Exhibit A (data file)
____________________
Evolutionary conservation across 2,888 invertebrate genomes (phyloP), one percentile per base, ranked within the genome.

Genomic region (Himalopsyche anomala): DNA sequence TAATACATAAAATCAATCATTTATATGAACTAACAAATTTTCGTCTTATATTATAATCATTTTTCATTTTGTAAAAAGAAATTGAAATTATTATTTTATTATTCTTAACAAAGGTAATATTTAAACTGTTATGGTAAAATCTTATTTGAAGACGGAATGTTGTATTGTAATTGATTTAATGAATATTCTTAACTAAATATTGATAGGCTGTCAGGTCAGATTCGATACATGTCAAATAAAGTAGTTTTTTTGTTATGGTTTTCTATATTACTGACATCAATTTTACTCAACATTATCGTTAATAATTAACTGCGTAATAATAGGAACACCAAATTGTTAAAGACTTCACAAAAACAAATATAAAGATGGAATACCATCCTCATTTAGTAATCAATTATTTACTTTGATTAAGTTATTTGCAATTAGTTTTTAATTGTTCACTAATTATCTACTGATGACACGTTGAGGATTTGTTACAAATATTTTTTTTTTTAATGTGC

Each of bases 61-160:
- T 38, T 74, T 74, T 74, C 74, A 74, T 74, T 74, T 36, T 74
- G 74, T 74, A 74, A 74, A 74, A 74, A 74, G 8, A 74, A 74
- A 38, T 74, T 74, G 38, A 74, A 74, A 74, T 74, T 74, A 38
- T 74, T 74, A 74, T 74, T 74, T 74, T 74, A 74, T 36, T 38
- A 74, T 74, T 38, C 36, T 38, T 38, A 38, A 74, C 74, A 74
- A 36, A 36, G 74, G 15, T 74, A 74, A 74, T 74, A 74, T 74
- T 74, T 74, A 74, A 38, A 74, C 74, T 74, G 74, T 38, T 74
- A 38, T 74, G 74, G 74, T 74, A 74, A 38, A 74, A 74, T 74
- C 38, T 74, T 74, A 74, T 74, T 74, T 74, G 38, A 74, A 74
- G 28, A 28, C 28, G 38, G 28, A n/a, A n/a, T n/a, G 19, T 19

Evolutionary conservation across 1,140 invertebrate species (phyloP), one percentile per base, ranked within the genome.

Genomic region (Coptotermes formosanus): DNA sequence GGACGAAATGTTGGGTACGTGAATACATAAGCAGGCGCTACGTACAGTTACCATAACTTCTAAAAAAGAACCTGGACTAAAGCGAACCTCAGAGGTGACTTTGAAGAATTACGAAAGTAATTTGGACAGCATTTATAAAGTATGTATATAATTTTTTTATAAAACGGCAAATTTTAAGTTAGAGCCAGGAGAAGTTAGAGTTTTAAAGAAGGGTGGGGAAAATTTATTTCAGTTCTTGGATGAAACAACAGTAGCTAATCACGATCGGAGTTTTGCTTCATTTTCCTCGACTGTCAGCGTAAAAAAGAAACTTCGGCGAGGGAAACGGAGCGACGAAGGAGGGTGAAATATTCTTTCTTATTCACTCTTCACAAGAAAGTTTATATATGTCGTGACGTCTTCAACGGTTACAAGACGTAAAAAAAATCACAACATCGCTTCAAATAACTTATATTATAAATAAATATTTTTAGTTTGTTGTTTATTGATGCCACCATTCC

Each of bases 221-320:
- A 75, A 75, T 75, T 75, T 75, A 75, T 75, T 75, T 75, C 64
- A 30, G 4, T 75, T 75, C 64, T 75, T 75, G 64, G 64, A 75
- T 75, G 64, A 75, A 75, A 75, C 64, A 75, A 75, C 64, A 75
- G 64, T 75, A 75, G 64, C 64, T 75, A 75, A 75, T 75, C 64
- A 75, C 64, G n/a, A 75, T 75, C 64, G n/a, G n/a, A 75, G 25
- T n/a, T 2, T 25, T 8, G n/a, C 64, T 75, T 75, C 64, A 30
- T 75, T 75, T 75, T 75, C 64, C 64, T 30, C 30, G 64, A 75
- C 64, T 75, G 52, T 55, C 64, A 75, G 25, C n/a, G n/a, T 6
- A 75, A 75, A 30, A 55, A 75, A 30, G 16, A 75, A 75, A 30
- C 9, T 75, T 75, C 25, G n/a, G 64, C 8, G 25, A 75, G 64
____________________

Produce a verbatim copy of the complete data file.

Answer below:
Evolutionary conservation across 2,888 invertebrate genomes (phyloP), one percentile per base, ranked within the genome.

Genomic region (Himalopsyche anomala): DNA sequence TAATACATAAAATCAATCATTTATATGAACTAACAAATTTTCGTCTTATATTATAATCATTTTTCATTTTGTAAAAAGAAATTGAAATTATTATTTTATTATTCTTAACAAAGGTAATATTTAAACTGTTATGGTAAAATCTTATTTGAAGACGGAATGTTGTATTGTAATTGATTTAATGAATATTCTTAACTAAATATTGATAGGCTGTCAGGTCAGATTCGATACATGTCAAATAAAGTAGTTTTTTTGTTATGGTTTTCTATATTACTGACATCAATTTTACTCAACATTATCGTTAATAATTAACTGCGTAATAATAGGAACACCAAATTGTTAAAGACTTCACAAAAACAAATATAAAGATGGAATACCATCCTCATTTAGTAATCAATTATTTACTTTGATTAAGTTATTTGCAATTAGTTTTTAATTGTTCACTAATTATCTACTGATGACACGTTGAGGATTTGTTACAAATATTTTTTTTTTTAATGTGC

Each of bases 61-160:
- T 38, T 74, T 74, T 74, C 74, A 74, T 74, T 74, T 36, T 74
- G 74, T 74, A 74, A 74, A 74, A 74, A 74, G 8, A 74, A 74
- A 38, T 74, T 74, G 38, A 74, A 74, A 74, T 74, T 74, A 38
- T 74, T 74, A 74, T 74, T 74, T 74, T 74, A 74, T 36, T 38
- A 74, T 74, T 38, C 36, T 38, T 38, A 38, A 74, C 74, A 74
- A 36, A 36, G 74, G 15, T 74, A 74, A 74, T 74, A 74, T 74
- T 74, T 74, A 74, A 38, A 74, C 74, T 74, G 74, T 38, T 74
- A 38, T 74, G 74, G 74, T 74, A 74, A 38, A 74, A 74, T 74
- C 38, T 74, T 74, A 74, T 74, T 74, T 74, G 38, A 74, A 74
- G 28, A 28, C 28, G 38, G 28, A n/a, A n/a, T n/a, G 19, T 19

Evolutionary conservation across 1,140 invertebrate species (phyloP), one percentile per base, ranked within the genome.

Genomic region (Coptotermes formosanus): DNA sequence GGACGAAATGTTGGGTACGTGAATACATAAGCAGGCGCTACGTACAGTTACCATAACTTCTAAAAAAGAACCTGGACTAAAGCGAACCTCAGAGGTGACTTTGAAGAATTACGAAAGTAATTTGGACAGCATTTATAAAGTATGTATATAATTTTTTTATAAAACGGCAAATTTTAAGTTAGAGCCAGGAGAAGTTAGAGTTTTAAAGAAGGGTGGGGAAAATTTATTTCAGTTCTTGGATGAAACAACAGTAGCTAATCACGATCGGAGTTTTGCTTCATTTTCCTCGACTGTCAGCGTAAAAAAGAAACTTCGGCGAGGGAAACGGAGCGACGAAGGAGGGTGAAATATTCTTTCTTATTCACTCTTCACAAGAAAGTTTATATATGTCGTGACGTCTTCAACGGTTACAAGACGTAAAAAAAATCACAACATCGCTTCAAATAACTTATATTATAAATAAATATTTTTAGTTTGTTGTTTATTGATGCCACCATTCC

Each of bases 221-320:
- A 75, A 75, T 75, T 75, T 75, A 75, T 75, T 75, T 75, C 64
- A 30, G 4, T 75, T 75, C 64, T 75, T 75, G 64, G 64, A 75
- T 75, G 64, A 75, A 75, A 75, C 64, A 75, A 75, C 64, A 75
- G 64, T 75, A 75, G 64, C 64, T 75, A 75, A 75, T 75, C 64
- A 75, C 64, G n/a, A 75, T 75, C 64, G n/a, G n/a, A 75, G 25
- T n/a, T 2, T 25, T 8, G n/a, C 64, T 75, T 75, C 64, A 30
- T 75, T 75, T 75, T 75, C 64, C 64, T 30, C 30, G 64, A 75
- C 64, T 75, G 52, T 55, C 64, A 75, G 25, C n/a, G n/a, T 6
- A 75, A 75, A 30, A 55, A 75, A 30, G 16, A 75, A 75, A 30
- C 9, T 75, T 75, C 25, G n/a, G 64, C 8, G 25, A 75, G 64